AT&T, Verizon proposes 5G limits to break regulatory deadlock

Mobile operators AT&T and Verizon on Wednesday proposed limits for their 5G network for the first half of 2022 in an attempt to launch their services while addressing regulatory concerns about potential flight safety disruptions, The Wall Street Journal reported.

The Journal, which obtained a copy of a letter sent by both operators to the chairman of the Federal Communications Commission Jessica RosenworcelJessica RosenworcelHillicon Valley – Presented by Ericsson – House passes Biden plan with 0M for cyber FCC votes to let people send text messages to 988 to reach suicide prevention hotline Hillicon Valley – TikTok, Snapchat tries to distance itself from Facebook MORE on Wednesday, reported that the companies proposed reducing or limiting the strength of their 5G services across the country, especially near helipads and airports.

“This is an important and encouraging step, and we are committed to continuing constructive dialogue with all stakeholders. We look forward to considering the AT&T and Verizon proposal,” the Federal Aviation Administration (FAA) said in a statement. “The FAA believes that aviation and 5G C-band wireless services can coexist safely.”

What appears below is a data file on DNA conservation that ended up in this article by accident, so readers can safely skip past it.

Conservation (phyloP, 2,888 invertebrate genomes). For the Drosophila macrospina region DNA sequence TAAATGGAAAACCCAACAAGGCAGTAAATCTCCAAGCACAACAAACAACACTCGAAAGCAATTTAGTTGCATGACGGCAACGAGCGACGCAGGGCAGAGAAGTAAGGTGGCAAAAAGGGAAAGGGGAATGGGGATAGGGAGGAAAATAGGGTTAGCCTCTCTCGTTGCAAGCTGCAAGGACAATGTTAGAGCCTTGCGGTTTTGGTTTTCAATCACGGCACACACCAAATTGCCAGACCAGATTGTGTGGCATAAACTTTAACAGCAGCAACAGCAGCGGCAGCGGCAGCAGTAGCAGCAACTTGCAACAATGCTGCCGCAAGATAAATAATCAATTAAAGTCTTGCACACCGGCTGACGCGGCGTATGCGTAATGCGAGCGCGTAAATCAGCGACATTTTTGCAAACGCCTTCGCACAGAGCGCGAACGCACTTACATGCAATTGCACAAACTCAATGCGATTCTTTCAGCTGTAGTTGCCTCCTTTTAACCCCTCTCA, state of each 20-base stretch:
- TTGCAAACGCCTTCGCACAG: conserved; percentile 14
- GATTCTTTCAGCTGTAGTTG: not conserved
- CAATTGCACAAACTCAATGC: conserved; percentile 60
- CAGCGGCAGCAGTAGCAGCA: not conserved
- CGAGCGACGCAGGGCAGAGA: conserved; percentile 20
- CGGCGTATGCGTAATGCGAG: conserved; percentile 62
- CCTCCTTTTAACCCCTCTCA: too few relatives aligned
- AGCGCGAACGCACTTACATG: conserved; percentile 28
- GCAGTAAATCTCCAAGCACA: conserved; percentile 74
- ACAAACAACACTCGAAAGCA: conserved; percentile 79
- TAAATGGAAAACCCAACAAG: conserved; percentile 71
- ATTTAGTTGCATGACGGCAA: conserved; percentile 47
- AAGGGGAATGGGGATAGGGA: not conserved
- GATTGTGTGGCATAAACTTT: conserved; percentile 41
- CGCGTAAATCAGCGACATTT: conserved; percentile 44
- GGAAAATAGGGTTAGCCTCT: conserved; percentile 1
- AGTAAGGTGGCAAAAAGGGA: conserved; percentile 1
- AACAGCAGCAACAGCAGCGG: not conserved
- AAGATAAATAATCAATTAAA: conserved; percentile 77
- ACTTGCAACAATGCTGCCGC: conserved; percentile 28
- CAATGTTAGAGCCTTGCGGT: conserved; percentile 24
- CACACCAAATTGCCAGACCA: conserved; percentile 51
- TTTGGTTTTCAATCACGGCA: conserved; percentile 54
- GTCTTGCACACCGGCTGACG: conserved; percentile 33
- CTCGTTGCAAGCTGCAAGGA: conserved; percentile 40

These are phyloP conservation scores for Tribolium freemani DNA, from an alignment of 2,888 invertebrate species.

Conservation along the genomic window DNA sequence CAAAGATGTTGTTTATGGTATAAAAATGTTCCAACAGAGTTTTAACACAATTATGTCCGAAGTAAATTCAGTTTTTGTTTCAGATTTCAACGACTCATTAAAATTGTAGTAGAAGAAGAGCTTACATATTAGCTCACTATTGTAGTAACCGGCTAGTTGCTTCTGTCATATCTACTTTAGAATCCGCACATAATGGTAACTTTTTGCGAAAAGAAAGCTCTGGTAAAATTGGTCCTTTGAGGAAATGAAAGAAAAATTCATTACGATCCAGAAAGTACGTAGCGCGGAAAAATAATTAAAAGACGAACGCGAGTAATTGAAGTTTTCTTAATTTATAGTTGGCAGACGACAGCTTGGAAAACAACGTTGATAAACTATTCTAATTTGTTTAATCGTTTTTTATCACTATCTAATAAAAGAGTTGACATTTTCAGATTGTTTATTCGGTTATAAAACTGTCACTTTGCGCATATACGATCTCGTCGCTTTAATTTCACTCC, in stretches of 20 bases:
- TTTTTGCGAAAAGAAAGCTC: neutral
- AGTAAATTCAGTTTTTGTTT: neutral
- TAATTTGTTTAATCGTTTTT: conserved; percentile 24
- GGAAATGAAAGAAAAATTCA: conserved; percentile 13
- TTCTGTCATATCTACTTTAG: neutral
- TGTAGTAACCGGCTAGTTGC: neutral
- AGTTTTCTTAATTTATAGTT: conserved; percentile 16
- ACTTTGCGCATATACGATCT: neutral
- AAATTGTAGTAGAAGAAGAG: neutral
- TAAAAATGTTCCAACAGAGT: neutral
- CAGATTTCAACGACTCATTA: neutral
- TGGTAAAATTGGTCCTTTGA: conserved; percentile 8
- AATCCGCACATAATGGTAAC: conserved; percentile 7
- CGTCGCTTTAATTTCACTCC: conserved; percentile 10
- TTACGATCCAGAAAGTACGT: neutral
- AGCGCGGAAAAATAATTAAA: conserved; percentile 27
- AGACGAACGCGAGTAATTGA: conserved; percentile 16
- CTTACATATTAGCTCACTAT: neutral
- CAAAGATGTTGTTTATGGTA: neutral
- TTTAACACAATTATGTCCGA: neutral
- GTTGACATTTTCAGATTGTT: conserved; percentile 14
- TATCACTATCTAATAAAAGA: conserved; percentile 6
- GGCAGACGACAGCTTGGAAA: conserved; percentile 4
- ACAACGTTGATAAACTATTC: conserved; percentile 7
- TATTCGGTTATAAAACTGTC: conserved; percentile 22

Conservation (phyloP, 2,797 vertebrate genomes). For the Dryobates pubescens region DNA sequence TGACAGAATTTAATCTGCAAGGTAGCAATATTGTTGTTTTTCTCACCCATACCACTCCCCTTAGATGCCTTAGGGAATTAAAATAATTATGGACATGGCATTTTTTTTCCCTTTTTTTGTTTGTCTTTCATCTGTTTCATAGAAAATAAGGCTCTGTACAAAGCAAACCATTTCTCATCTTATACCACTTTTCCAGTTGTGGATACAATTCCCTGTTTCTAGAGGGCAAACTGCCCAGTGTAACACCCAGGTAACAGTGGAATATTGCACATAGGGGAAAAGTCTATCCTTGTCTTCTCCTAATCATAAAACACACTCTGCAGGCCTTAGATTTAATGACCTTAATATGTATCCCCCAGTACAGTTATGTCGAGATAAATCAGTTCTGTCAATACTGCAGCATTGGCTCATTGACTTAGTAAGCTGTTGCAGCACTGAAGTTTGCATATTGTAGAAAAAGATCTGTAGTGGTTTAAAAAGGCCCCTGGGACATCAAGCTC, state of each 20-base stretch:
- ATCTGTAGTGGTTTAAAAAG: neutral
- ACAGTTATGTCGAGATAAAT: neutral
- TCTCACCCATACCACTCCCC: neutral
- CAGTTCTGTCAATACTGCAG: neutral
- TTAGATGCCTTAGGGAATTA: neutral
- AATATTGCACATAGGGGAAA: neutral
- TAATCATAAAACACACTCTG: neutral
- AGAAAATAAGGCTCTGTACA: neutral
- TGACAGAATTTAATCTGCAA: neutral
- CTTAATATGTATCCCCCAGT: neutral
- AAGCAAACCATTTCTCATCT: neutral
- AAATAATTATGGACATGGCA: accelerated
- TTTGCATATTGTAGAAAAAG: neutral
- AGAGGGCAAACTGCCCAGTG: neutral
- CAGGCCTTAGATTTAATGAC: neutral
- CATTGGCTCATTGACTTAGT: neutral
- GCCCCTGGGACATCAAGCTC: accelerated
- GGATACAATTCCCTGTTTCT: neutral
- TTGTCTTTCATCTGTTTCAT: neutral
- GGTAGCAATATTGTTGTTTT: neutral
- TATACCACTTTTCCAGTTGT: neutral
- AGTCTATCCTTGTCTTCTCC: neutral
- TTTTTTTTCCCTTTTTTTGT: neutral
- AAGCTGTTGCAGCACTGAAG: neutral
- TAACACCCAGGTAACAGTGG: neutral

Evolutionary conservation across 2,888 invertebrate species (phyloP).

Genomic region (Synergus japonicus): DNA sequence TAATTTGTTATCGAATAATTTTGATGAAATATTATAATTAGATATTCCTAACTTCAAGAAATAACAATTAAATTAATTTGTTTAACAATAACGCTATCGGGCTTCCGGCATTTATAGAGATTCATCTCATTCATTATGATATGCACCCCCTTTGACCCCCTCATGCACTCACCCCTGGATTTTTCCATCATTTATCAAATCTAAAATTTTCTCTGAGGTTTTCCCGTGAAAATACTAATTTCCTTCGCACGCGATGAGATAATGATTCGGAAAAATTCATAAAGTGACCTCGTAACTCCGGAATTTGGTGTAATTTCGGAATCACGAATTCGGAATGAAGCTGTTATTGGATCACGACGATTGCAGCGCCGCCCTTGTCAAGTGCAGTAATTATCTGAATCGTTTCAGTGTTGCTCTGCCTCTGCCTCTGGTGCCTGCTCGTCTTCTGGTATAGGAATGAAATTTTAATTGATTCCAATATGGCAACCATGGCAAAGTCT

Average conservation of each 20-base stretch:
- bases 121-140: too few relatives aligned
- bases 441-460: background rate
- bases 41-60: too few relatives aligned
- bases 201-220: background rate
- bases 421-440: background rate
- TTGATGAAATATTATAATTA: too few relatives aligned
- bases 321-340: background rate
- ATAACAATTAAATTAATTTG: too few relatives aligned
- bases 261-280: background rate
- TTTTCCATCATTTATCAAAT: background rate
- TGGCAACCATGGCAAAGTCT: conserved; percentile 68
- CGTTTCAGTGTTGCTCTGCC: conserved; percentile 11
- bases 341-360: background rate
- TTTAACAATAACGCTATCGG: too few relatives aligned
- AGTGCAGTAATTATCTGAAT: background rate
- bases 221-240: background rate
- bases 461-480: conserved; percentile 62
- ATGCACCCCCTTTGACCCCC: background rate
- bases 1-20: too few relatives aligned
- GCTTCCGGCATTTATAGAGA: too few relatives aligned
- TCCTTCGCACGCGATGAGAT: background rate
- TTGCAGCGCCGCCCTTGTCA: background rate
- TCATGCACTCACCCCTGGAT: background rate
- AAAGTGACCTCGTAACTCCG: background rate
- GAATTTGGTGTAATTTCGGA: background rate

The proposal represented “one of the most comprehensive efforts in the world to secure aviation technologies,” said a spokesman for the FCC, according to the Journal.

At the heart of the problem is how frequencies from 5G can affect a system used to calculate the distance between the ground and the aircraft, which is measured by radar altimeters, according to the Journal.

Some radar altimeters may be sensitive and capable of capturing 5G transmissions, although mobile phone operators claim that 5G transmissions are lower than those detected by altimeters. The mobile operator proposed the borders as a way to give the government time to look at the problem.

Although the operators said that the limits would not have a significant impact on the speed of the services they provide to customers, The Journal noted that the proposal is significant because the companies have spent billions on 5G spectrum licenses.

The Hill has contacted AT&T, Verizon and the FCC for comment.

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